Page 206 - Week 01 - Wednesday, 14 December 2016

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Global Goals dialogue

MS CHEYNE (Ginninderra) (6.08): On 15 November I had the honour, along with my colleague Mr Steel, of attending the Australian National Dialogue for the Leave No One Behind partnership run by Global Goals Australia. This dialogue was part of consultation to inform the implementation of the sustainable development goals in Australia. It is important for all levels of government to work to implement the sustainable development goals. Once the consultation is completed, Global Goals will prepare a report to the United Nations and all Australian governments, and members of every parliament, including members of this place. I encourage you to read it and to inform yourself about this important global project, but you are already quite well informed.

Building on the success of the millennium development goals announced in 2000, the sustainable development goals—or SDGs—range from reducing poverty, hunger and inequality to promoting strong economic growth, sustainable cities, and cheap, clean energy. The education goal established under the SDGs is to ensure inclusive and equitable quality education and promote lifelong learning opportunities for all.

Under each goal is a set of specific targets. I particularly want to draw the attention of the Assembly to target 2.4 under the education goal, which states that by 2030 countries should ensure that all girls and boys have access to quality early childhood development, care and pre-primary education so that they are ready for primary education. Thanks to the concerted campaigning and lobbying efforts from charities, businesses and early childhood groups, the United Nations has now recognised the critical function that early learning has on children’s early development and the future prosperity of nations.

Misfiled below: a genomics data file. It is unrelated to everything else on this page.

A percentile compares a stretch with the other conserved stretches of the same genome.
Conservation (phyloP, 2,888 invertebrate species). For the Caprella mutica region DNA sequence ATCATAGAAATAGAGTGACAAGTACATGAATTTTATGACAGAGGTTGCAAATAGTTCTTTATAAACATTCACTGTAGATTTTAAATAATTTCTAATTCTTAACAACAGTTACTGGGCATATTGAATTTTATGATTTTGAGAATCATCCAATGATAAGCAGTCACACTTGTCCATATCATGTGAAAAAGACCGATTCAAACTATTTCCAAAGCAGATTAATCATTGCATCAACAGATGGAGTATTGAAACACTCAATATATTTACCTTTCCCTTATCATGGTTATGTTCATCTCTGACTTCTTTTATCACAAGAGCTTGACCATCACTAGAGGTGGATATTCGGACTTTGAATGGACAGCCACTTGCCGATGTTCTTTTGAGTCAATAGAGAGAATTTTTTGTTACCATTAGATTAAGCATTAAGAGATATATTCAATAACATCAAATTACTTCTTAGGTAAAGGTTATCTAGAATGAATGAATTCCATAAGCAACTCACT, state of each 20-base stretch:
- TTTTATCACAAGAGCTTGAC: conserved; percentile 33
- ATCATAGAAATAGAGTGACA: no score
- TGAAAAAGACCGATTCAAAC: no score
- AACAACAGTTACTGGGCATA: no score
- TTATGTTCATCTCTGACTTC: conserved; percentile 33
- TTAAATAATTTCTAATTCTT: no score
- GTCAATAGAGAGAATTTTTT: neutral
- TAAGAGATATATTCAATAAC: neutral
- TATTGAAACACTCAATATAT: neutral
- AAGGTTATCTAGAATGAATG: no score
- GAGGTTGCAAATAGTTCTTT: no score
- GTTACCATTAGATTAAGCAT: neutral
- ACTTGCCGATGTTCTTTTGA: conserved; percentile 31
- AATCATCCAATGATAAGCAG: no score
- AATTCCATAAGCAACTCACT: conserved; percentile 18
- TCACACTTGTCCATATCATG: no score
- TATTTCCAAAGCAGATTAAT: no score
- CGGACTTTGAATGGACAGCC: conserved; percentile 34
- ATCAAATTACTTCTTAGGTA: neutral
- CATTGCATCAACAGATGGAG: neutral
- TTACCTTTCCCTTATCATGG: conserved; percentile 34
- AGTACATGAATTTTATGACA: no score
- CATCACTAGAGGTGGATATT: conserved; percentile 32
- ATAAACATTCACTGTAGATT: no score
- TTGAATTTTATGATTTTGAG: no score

Early childhood development is important not only for preparing young children for primary school but also to help address many other objectives of the sustainable development goals. Education is crucial to creating equity and maintaining the egalitarianism we all associate with the Australian identity. Thanks to the recent research into economic equality, we now understand the significant impact that education inequality has on future wealth gaps.

The first five years are a critical time, Mr Assistant Speaker, to tackle equality early in life before this disadvantage manifests and becomes more difficult to overcome. As my, and your, federal colleague the Hon Dr Andrew Leigh MP has pointed out, an affluent five-year-old has the same vocabulary range as an adult living in poverty. By providing equitable access to quality early learning for all children in our community, regardless of wealth, we can start to break down the connection between a parent’s income and their child’s future income. In this way an active early childhood development policy can act as a great equaliser in our community.

We also know that early learning pays dividends for the economy. It is an efficient cost-reduction measure in the long run as it reduces the need for future government expenditure in later life on welfare and juvenile justice. Children engaged in early learning, especially from vulnerable backgrounds, have amplified language and

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